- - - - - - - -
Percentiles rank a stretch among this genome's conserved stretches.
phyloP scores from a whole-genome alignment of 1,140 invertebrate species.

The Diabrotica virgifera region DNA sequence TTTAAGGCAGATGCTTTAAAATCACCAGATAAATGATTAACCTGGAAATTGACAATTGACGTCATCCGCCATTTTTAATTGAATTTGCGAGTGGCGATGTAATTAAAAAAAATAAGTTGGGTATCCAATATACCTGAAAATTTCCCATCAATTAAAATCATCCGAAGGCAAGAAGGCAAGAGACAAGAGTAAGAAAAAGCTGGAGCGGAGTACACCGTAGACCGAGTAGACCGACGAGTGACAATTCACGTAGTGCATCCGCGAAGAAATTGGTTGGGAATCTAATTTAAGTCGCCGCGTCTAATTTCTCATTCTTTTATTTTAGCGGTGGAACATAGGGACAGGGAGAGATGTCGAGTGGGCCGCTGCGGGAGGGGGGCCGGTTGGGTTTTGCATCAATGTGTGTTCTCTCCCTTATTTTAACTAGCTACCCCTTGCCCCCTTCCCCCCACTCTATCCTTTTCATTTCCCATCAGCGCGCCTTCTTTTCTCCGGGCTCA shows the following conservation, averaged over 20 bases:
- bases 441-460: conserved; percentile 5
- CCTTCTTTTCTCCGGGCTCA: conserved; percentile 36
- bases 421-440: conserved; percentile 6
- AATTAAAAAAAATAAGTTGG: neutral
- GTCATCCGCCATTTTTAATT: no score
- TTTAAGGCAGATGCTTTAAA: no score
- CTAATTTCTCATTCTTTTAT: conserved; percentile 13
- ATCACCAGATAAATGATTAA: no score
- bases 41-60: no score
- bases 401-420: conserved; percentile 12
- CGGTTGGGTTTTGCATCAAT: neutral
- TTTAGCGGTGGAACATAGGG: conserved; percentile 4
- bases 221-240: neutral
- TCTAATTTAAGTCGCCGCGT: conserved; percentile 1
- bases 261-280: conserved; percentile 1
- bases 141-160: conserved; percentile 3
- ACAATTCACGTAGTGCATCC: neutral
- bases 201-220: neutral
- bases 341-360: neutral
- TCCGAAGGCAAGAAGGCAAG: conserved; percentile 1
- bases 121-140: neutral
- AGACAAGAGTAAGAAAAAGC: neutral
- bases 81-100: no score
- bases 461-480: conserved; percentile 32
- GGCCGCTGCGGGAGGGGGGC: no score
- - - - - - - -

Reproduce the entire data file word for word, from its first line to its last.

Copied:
Percentiles rank a stretch among this genome's conserved stretches.
phyloP scores from a whole-genome alignment of 1,140 invertebrate species.

The Diabrotica virgifera region DNA sequence TTTAAGGCAGATGCTTTAAAATCACCAGATAAATGATTAACCTGGAAATTGACAATTGACGTCATCCGCCATTTTTAATTGAATTTGCGAGTGGCGATGTAATTAAAAAAAATAAGTTGGGTATCCAATATACCTGAAAATTTCCCATCAATTAAAATCATCCGAAGGCAAGAAGGCAAGAGACAAGAGTAAGAAAAAGCTGGAGCGGAGTACACCGTAGACCGAGTAGACCGACGAGTGACAATTCACGTAGTGCATCCGCGAAGAAATTGGTTGGGAATCTAATTTAAGTCGCCGCGTCTAATTTCTCATTCTTTTATTTTAGCGGTGGAACATAGGGACAGGGAGAGATGTCGAGTGGGCCGCTGCGGGAGGGGGGCCGGTTGGGTTTTGCATCAATGTGTGTTCTCTCCCTTATTTTAACTAGCTACCCCTTGCCCCCTTCCCCCCACTCTATCCTTTTCATTTCCCATCAGCGCGCCTTCTTTTCTCCGGGCTCA shows the following conservation, averaged over 20 bases:
- bases 441-460: conserved; percentile 5
- CCTTCTTTTCTCCGGGCTCA: conserved; percentile 36
- bases 421-440: conserved; percentile 6
- AATTAAAAAAAATAAGTTGG: neutral
- GTCATCCGCCATTTTTAATT: no score
- TTTAAGGCAGATGCTTTAAA: no score
- CTAATTTCTCATTCTTTTAT: conserved; percentile 13
- ATCACCAGATAAATGATTAA: no score
- bases 41-60: no score
- bases 401-420: conserved; percentile 12
- CGGTTGGGTTTTGCATCAAT: neutral
- TTTAGCGGTGGAACATAGGG: conserved; percentile 4
- bases 221-240: neutral
- TCTAATTTAAGTCGCCGCGT: conserved; percentile 1
- bases 261-280: conserved; percentile 1
- bases 141-160: conserved; percentile 3
- ACAATTCACGTAGTGCATCC: neutral
- bases 201-220: neutral
- bases 341-360: neutral
- TCCGAAGGCAAGAAGGCAAG: conserved; percentile 1
- bases 121-140: neutral
- AGACAAGAGTAAGAAAAAGC: neutral
- bases 81-100: no score
- bases 461-480: conserved; percentile 32
- GGCCGCTGCGGGAGGGGGGC: no score